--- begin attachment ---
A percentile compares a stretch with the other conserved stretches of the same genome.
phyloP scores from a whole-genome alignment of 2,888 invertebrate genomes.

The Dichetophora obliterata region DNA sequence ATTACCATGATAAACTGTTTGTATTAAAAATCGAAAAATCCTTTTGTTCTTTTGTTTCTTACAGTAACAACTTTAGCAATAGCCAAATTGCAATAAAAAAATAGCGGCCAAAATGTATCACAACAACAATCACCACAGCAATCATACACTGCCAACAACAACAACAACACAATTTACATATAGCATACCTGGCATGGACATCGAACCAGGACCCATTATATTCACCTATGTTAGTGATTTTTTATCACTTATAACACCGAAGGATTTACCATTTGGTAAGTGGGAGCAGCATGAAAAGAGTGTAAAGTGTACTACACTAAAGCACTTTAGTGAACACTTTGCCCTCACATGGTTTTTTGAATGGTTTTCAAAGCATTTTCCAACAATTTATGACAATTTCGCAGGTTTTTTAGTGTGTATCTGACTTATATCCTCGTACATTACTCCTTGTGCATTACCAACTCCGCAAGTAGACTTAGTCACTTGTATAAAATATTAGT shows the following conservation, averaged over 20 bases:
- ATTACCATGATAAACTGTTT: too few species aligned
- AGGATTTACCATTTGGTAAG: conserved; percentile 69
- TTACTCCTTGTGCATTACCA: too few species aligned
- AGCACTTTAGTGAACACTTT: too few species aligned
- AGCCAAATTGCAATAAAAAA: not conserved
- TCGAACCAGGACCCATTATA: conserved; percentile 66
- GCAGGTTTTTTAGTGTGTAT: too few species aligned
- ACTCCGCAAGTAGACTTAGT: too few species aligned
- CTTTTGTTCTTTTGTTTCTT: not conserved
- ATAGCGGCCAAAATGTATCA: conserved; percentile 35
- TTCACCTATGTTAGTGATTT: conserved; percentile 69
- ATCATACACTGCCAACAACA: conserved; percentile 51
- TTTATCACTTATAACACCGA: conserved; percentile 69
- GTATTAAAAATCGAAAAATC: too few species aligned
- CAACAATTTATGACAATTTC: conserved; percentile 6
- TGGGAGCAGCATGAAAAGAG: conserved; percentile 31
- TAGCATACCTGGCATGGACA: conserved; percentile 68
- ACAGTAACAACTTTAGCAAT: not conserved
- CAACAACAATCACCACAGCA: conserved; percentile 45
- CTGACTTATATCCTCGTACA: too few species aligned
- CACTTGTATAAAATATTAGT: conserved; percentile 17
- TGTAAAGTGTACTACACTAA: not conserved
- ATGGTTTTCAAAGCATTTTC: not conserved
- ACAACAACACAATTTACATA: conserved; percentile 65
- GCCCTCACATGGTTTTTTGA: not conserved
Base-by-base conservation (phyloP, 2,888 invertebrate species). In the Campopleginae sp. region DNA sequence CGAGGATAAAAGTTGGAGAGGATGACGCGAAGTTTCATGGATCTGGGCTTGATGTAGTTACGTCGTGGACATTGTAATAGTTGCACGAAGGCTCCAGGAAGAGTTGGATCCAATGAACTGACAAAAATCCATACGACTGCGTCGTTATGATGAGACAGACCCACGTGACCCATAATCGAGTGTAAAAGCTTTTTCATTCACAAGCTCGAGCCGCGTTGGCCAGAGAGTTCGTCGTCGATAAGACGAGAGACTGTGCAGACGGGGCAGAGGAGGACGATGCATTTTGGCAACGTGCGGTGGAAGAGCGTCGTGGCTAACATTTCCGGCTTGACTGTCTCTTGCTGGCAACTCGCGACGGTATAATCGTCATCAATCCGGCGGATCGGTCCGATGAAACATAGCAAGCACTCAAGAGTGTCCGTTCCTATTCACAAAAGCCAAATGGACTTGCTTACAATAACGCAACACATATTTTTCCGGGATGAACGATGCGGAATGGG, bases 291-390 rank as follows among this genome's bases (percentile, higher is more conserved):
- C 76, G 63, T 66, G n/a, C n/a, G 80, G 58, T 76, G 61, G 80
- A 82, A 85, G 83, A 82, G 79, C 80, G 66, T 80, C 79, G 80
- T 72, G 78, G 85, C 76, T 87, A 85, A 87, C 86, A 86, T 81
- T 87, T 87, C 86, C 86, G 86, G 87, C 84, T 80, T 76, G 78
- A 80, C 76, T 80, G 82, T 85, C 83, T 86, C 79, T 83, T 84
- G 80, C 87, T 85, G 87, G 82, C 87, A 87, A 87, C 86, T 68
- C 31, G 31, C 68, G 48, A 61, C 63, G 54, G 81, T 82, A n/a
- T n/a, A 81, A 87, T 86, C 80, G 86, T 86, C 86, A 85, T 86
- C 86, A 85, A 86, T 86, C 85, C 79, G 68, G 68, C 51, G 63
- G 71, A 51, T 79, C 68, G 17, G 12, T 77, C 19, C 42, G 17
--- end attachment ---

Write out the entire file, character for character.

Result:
A percentile compares a stretch with the other conserved stretches of the same genome.
phyloP scores from a whole-genome alignment of 2,888 invertebrate genomes.

The Dichetophora obliterata region DNA sequence ATTACCATGATAAACTGTTTGTATTAAAAATCGAAAAATCCTTTTGTTCTTTTGTTTCTTACAGTAACAACTTTAGCAATAGCCAAATTGCAATAAAAAAATAGCGGCCAAAATGTATCACAACAACAATCACCACAGCAATCATACACTGCCAACAACAACAACAACACAATTTACATATAGCATACCTGGCATGGACATCGAACCAGGACCCATTATATTCACCTATGTTAGTGATTTTTTATCACTTATAACACCGAAGGATTTACCATTTGGTAAGTGGGAGCAGCATGAAAAGAGTGTAAAGTGTACTACACTAAAGCACTTTAGTGAACACTTTGCCCTCACATGGTTTTTTGAATGGTTTTCAAAGCATTTTCCAACAATTTATGACAATTTCGCAGGTTTTTTAGTGTGTATCTGACTTATATCCTCGTACATTACTCCTTGTGCATTACCAACTCCGCAAGTAGACTTAGTCACTTGTATAAAATATTAGT shows the following conservation, averaged over 20 bases:
- ATTACCATGATAAACTGTTT: too few species aligned
- AGGATTTACCATTTGGTAAG: conserved; percentile 69
- TTACTCCTTGTGCATTACCA: too few species aligned
- AGCACTTTAGTGAACACTTT: too few species aligned
- AGCCAAATTGCAATAAAAAA: not conserved
- TCGAACCAGGACCCATTATA: conserved; percentile 66
- GCAGGTTTTTTAGTGTGTAT: too few species aligned
- ACTCCGCAAGTAGACTTAGT: too few species aligned
- CTTTTGTTCTTTTGTTTCTT: not conserved
- ATAGCGGCCAAAATGTATCA: conserved; percentile 35
- TTCACCTATGTTAGTGATTT: conserved; percentile 69
- ATCATACACTGCCAACAACA: conserved; percentile 51
- TTTATCACTTATAACACCGA: conserved; percentile 69
- GTATTAAAAATCGAAAAATC: too few species aligned
- CAACAATTTATGACAATTTC: conserved; percentile 6
- TGGGAGCAGCATGAAAAGAG: conserved; percentile 31
- TAGCATACCTGGCATGGACA: conserved; percentile 68
- ACAGTAACAACTTTAGCAAT: not conserved
- CAACAACAATCACCACAGCA: conserved; percentile 45
- CTGACTTATATCCTCGTACA: too few species aligned
- CACTTGTATAAAATATTAGT: conserved; percentile 17
- TGTAAAGTGTACTACACTAA: not conserved
- ATGGTTTTCAAAGCATTTTC: not conserved
- ACAACAACACAATTTACATA: conserved; percentile 65
- GCCCTCACATGGTTTTTTGA: not conserved
Base-by-base conservation (phyloP, 2,888 invertebrate species). In the Campopleginae sp. region DNA sequence CGAGGATAAAAGTTGGAGAGGATGACGCGAAGTTTCATGGATCTGGGCTTGATGTAGTTACGTCGTGGACATTGTAATAGTTGCACGAAGGCTCCAGGAAGAGTTGGATCCAATGAACTGACAAAAATCCATACGACTGCGTCGTTATGATGAGACAGACCCACGTGACCCATAATCGAGTGTAAAAGCTTTTTCATTCACAAGCTCGAGCCGCGTTGGCCAGAGAGTTCGTCGTCGATAAGACGAGAGACTGTGCAGACGGGGCAGAGGAGGACGATGCATTTTGGCAACGTGCGGTGGAAGAGCGTCGTGGCTAACATTTCCGGCTTGACTGTCTCTTGCTGGCAACTCGCGACGGTATAATCGTCATCAATCCGGCGGATCGGTCCGATGAAACATAGCAAGCACTCAAGAGTGTCCGTTCCTATTCACAAAAGCCAAATGGACTTGCTTACAATAACGCAACACATATTTTTCCGGGATGAACGATGCGGAATGGG, bases 291-390 rank as follows among this genome's bases (percentile, higher is more conserved):
- C 76, G 63, T 66, G n/a, C n/a, G 80, G 58, T 76, G 61, G 80
- A 82, A 85, G 83, A 82, G 79, C 80, G 66, T 80, C 79, G 80
- T 72, G 78, G 85, C 76, T 87, A 85, A 87, C 86, A 86, T 81
- T 87, T 87, C 86, C 86, G 86, G 87, C 84, T 80, T 76, G 78
- A 80, C 76, T 80, G 82, T 85, C 83, T 86, C 79, T 83, T 84
- G 80, C 87, T 85, G 87, G 82, C 87, A 87, A 87, C 86, T 68
- C 31, G 31, C 68, G 48, A 61, C 63, G 54, G 81, T 82, A n/a
- T n/a, A 81, A 87, T 86, C 80, G 86, T 86, C 86, A 85, T 86
- C 86, A 85, A 86, T 86, C 85, C 79, G 68, G 68, C 51, G 63
- G 71, A 51, T 79, C 68, G 17, G 12, T 77, C 19, C 42, G 17